Tags / Toyota
March 23, 2015
Iraqis who are finally returning to their villages in Kirkuk are searched intensively by Peshmerga fighters who liberated the area from ISIS control. The residents of the villages of Daquq, al-Said, al-Wahda are asked to provide proof of identity and made to sign agreements that they will not allow anyone from outside of the village to enter or stay there.
:عقيد عبدالله ضابط في اللواء الثالث في البيشمركة
هذه القرى هي الآن تحت سلطة اقليم كردستان العراق وبمساعدة من العشائر تمكنا من طرد داعش، والآن بعد تحرير مناطقهم تم تبليغ العوائل للعودة اليها."
نحن الآن نفتش وندقق مواكب الناس الذين قرروا العودة الى بيوتهم ونتأكد من عدم وجود مندس او مخرب بين صفوفهم عن طريق مختار المنطقة وضباط الامن والمخابرات وقد تم توقيع العوائل على تعهد بعدم ايواء الغرباء في بيوتهم "وكذلك التبليغ عن الغرباء ان وجدوا.
Tal Tamer, Syria
March 7, 2015
George, who declined to give his last name but prefers to go by Fat Jack, sold his possessions in San Antonio, Texas and bought a plane ticket to join Kurdish forces battling ISIS in the Hasaka province of Syria, a strategic village near the Iraqi-Syrian border whose Christian, Kurdish, Assyrian and Arab inhabitants had mostly fled. Perturbed that "no one was doing nothing" to stop the spread of the militant group and curious to know "how a normal person would come to fight evil", he joined the YPG.
Though Fat Jack admits there are sizable military and cultural differences between Americans and Kurds, and that the language barrier has been substantial, he also says that he decided to join the Kurdish People's Protection Units (YPG) because they were "good" people whom "he could trust."
SHOTLIST AND TRANSCRIPT
Wide of town and YPG flag
Various of female and male Kurdish fighters near Humvee
Traveling of YPG vehicle passing a checkpoint
Wide of female and male Kurdish fighters
Wide of town and fields. NAT Sound: Gunshots
Wide of ‘Fat Jack’
Various of town and fields
Wide, R-L pan of ‘Fat Jack’ driving off in a pickup truck with YPG flag
Wide of fighter going into armored personnel carrier with YPG flag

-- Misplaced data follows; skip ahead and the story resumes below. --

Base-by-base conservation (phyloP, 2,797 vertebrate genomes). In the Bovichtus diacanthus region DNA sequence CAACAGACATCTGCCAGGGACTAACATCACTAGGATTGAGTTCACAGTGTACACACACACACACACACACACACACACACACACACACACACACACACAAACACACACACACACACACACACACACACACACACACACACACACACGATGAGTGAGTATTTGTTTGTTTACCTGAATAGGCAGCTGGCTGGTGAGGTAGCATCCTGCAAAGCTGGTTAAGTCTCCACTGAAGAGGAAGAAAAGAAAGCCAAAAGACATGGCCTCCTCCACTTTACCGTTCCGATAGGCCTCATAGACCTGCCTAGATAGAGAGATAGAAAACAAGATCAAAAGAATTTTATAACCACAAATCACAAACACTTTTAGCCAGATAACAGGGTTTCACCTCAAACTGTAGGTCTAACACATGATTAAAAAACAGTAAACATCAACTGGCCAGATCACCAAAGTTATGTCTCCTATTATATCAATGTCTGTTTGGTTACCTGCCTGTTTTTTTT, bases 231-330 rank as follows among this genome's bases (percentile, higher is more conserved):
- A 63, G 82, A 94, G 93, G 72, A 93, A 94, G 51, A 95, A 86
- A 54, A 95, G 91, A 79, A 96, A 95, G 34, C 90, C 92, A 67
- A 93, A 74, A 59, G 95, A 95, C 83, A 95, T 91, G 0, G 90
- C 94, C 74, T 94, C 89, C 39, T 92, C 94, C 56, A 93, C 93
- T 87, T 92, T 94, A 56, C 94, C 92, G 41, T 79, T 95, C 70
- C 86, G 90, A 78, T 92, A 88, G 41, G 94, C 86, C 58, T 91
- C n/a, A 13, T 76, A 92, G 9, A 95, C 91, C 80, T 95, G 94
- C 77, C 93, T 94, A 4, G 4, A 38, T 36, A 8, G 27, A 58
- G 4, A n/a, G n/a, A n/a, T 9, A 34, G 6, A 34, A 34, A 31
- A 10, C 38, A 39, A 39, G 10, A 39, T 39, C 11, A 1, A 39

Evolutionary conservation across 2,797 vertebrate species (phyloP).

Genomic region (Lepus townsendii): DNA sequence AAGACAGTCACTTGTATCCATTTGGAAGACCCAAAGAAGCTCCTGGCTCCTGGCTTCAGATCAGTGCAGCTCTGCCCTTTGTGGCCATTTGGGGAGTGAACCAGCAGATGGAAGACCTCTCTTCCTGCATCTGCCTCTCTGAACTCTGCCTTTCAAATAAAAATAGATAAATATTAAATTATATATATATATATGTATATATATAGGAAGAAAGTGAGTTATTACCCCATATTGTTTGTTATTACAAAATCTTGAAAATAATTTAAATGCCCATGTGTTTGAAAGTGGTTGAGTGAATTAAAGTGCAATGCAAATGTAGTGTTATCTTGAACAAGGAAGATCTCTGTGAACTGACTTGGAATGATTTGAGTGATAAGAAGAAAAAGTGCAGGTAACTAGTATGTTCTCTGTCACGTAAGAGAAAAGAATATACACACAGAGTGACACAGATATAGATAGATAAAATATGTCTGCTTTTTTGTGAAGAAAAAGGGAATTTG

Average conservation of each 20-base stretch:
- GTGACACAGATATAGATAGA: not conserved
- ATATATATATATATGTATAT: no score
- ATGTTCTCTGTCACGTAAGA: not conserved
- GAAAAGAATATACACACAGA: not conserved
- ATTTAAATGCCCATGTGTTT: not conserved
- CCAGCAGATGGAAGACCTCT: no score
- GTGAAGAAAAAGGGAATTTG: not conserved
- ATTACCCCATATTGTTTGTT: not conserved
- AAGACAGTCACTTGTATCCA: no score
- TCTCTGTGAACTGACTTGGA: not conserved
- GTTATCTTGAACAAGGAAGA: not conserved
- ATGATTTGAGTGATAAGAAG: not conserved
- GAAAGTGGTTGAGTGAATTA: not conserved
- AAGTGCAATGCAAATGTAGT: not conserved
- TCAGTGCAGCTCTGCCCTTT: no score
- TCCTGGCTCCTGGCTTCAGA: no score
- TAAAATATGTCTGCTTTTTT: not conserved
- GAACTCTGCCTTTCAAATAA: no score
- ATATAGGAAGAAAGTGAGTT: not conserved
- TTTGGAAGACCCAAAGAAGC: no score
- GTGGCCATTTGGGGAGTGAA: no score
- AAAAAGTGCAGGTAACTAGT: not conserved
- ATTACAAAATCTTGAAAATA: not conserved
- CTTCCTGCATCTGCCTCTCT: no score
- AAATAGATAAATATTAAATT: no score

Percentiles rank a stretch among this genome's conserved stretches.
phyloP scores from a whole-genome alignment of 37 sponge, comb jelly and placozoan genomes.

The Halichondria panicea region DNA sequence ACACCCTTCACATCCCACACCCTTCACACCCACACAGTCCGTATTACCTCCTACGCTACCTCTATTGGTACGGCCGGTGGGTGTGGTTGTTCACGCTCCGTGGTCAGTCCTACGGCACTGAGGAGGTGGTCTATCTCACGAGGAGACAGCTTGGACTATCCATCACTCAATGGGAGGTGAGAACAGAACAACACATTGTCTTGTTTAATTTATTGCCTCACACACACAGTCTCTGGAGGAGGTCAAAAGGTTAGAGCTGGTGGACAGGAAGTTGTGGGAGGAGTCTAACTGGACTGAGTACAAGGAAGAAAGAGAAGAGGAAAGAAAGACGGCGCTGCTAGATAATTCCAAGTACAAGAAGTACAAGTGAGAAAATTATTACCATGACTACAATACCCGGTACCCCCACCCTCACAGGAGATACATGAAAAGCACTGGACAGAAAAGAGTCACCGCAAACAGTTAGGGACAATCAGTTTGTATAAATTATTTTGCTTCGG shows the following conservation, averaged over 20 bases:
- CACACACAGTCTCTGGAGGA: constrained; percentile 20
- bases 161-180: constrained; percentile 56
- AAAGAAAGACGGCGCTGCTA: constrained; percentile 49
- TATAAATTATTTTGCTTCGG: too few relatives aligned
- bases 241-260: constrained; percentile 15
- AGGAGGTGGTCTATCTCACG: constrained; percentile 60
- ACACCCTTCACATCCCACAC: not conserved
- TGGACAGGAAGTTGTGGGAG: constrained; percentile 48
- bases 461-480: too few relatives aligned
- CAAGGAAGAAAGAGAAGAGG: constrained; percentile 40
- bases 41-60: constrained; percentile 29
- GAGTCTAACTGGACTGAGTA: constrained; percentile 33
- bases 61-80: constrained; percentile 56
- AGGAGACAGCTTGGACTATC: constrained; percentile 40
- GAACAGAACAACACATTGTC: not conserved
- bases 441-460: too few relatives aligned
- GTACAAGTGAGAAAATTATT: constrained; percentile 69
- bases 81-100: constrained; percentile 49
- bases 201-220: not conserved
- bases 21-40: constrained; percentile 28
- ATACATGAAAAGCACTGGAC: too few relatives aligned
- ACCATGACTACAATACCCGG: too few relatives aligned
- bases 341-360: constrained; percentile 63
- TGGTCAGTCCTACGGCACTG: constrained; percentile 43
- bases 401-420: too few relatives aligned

Wide of tank with YPG flag
Wide of ‘Fat Jack’ getting into a pickup truck with YPG flag
Wide of fighters near YPG vehicles
Wide of ‘Fat Jack’ parking pickup truck
Wide of tank with YPG flag. NAT Sound: Gunshots
Wide of ‘Fat Jack’ stepping out of a pickup truck with YPG flag, talking to Kurdish fighter
SOUNDBITE (English, Man) ‘Fat Jack’ American volunteer with the YPG
03:42 - 07:41
Your name and where you are from.
I go by Fat Jack, my American nickname. I’m from San Antonio, Texas.
Why did you decide to come here?
The only way I know how to fight Daesh [ISIS] with people I could trust.
How did you see the situation here in Rojava [Syrian part of Kurdistan] during the clashes?
Originally since I’ve been here? I heard about Daesh in the media for a long time. Nobody was doing nothing. On the internet, I found out about the YPG. I started doing my homework. That’s how I got... I sold my stuff, bought a plane ticket and came on.
Can you talk about the situation more? About Rojava, the people here? The clashes?
Well there’s the culture difference that’s kind of a… wow! But the people are good people. The language barrier has been a bit of a problem. The people here, you know, they’re nice people. That’s the reason I came with the YPG. I trust them; they’re Kurdish, their reputation… so that’s how I came here just to… simply to fight Daesh.
And how did you decide to participate [with] the YPG against Daesh?
I guess I’ve seen a story of an American that came over. That night I was like… wow! You’ve got lunatics from all over the world that come to join Daesh, and you always wonder how these lunatics from all over the world come together. Much less find one more, but how do you find thousands? And then I was wondering how would a normal person come to fight evil? About three days later, that’s when I found the story about an American that came over. That’s how I ended up here.
Your last message to the world – if you want to send a message to the world or say anything.
Daesh has to be stopped. I mean, no matter where you are; what country or religion; your politics, murder and rape is evil. I mean in Daesh they murder… they rape and murder… they murder children and they would be speaking God’s name in their mouth while they murder. And just…
Can you please describe the clashes now in Tal Tamer?
From my point of view, it’s different. Our militaries are different. It’s just different. I don't know how to....”
Various of Kurdish fighters and military vehicles
March 1, 2015
Houthi children are being trained as fighters in a former Yemeni Army base.
Boys aged from 12 and up to teenagers are being taught by Houthi fighters how to handle and shoot rifles and fighting tactics.
Video shot at the former base of Yemeni Army, Mechanized Unit 310, in the Houth region in Amran province, in north east Yemen.
The base was captured by the Houthis in the summer of 2014, and during the battle the Yemeni Army commander of the base, general Hamid al-Qosheibi, was killed.
After their training the child soldiers are being assigned to man checkpoints and provide security at demonstrations.